Project description:Overexpression of key genes is a basic strategy for overproducing target products via metabolic engineering. Traditionally, identifying those key genes/pathways largely relies on the knowledge of biochemistry and bioinformatics. In this study, a modeling tool named UP Finder was developed to facilitate the rapid identification of gene overexpression strategies. It was based on the COBRA toolbox under MATLAB environment. All the key gene/pathway targets are identified in one click after simply loading a Systems Biology Markup Language model and specifying a metabolite as the targeted product. The outputs are also quantitatively ranked to show the preference for determining overexpression strategies in pathway design. Analysis examples for overproducing lycopene precursor in Escherichia coli and fatty acyl-ACP in the cyanobacterium Synechocystis sp. PCC 6803 by the UP Finder showed high degree of agreement with the reported key genes in the literatures.
Project description:BACKGROUND: Using a functional genomics approach we addressed the impact of folate overproduction on metabolite formation and gene expression in Lactobacillus plantarum WCFS1. We focused specifically on the mechanism that reduces growth rates in folate-overproducing cells. RESULTS: Metabolite formation and gene expression were determined in a folate-overproducing- and wild-type strain. Differential metabolomics analysis of intracellular metabolite pools indicated that the pool sizes of 18 metabolites differed significantly between these strains. The gene expression profile was determined for both strains in pH-regulated chemostat culture and batch culture. Apart from the expected overexpression of the 6 genes of the folate gene cluster, no other genes were found to be differentially expressed both in continuous and batch cultures. The discrepancy between the low transcriptome and metabolome response and the 25% growth rate reduction of the folate overproducing strain was further investigated. Folate production per se could be ruled out as a contributing factor, since in the absence of folate production the growth rate of the overproducer was also reduced by 25%. The higher metabolic costs for DNA and RNA biosynthesis in the folate overproducing strain were also ruled out. However, it was demonstrated that folate-specific mRNAs and proteins constitute 8% and 4% of the total mRNA and protein pool, respectively. CONCLUSION: Folate overproduction leads to very little change in metabolite levels or overall transcript profile, while at the same time the growth rate is reduced drastically. This shows that Lactobacillus plantarum WCFS1 is unable to respond to this growth rate reduction, most likely because the growth-related transcripts and proteins are diluted by the enormous amount of gratuitous folate-related transcripts and proteins.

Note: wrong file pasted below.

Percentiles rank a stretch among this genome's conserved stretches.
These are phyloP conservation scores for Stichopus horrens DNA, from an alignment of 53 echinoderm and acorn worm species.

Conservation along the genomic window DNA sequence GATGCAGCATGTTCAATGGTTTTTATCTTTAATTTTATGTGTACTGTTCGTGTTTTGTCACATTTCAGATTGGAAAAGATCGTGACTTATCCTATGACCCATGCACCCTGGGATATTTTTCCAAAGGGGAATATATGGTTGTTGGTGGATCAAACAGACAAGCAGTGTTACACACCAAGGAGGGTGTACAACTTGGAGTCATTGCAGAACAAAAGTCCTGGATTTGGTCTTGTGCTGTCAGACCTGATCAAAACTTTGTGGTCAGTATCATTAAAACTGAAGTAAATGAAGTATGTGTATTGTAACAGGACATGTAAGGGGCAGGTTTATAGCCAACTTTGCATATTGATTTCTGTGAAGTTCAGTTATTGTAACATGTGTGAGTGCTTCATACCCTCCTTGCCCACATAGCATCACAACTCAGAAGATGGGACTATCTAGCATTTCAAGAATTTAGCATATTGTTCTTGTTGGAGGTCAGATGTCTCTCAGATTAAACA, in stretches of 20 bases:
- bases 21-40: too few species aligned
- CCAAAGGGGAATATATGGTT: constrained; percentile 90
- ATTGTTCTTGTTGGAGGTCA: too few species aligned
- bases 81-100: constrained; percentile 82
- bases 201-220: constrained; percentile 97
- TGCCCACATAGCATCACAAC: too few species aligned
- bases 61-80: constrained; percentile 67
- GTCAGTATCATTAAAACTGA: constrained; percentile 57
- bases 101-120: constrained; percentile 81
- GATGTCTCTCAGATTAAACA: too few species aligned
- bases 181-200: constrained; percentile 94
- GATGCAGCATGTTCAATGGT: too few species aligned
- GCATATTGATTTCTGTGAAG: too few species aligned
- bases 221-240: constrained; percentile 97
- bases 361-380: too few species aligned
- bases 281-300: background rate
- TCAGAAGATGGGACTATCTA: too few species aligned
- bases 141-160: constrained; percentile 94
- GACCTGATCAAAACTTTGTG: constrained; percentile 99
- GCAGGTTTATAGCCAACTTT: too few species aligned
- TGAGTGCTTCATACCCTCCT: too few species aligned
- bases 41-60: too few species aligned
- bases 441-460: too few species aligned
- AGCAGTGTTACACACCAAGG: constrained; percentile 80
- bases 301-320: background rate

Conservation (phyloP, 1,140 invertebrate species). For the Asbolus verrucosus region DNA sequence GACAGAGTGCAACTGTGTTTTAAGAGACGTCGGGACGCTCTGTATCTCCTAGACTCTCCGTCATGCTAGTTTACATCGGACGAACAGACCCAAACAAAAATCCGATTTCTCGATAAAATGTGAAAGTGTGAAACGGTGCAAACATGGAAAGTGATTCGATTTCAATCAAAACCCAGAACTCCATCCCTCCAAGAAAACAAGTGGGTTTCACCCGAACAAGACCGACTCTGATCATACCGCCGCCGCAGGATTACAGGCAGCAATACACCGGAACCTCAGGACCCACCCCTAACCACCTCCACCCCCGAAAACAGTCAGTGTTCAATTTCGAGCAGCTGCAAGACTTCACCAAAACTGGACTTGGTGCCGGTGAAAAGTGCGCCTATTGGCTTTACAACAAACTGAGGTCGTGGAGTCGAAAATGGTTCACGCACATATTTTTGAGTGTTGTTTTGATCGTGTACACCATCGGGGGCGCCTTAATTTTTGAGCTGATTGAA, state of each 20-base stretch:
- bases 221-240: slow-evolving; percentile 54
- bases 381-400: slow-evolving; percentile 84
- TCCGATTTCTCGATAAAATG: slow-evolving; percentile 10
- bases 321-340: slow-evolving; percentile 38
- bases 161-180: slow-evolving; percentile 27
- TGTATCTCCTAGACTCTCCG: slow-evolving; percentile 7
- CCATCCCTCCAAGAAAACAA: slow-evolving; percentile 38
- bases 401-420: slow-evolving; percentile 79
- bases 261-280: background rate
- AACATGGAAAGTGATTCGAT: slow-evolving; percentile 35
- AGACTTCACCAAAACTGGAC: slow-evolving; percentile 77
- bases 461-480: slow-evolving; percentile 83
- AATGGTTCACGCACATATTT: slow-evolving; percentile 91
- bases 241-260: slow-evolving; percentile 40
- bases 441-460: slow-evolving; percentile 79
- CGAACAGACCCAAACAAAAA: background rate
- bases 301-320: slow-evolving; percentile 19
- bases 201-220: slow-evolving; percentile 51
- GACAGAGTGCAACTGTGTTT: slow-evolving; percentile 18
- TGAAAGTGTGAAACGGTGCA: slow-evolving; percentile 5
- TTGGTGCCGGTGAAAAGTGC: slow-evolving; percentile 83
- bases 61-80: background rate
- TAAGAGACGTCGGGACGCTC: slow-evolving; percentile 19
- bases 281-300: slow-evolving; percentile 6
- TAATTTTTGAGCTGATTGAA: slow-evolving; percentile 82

Project description:CsaA from the Gram-positive bacterium Bacillus subtilis has been identified previously as a suppressor of the growth and protein-export defect of Escherichia coli secA(Ts) mutants. CsaA has chaperone-like activities in vivo and in vitro. To examine the role of CsaA in protein export in B. subtilis, expression of the csaA gene was repressed. While export of most proteins remained unaffected, export of at least two proteins was significantly reduced upon CsaA depletion. CsaA co-immunoprecipitates and co-purifies with the SecA proteins of E. coli and B. subtilis, and binds the B. subtilis preprotein prePhoB. Purified CsaA stimulates the translocation of prePhoB into E. coli membrane vesicles bearing the B. subtilis translocase, whereas it interferes with the SecB-mediated translocation of proOmpA into membrane vesicles of E. coli. The specific interaction with the SecA translocation ATPase and preproteins suggests that CsaA acts as a chaperone that promotes the export of a subset of preproteins in B. subtilis.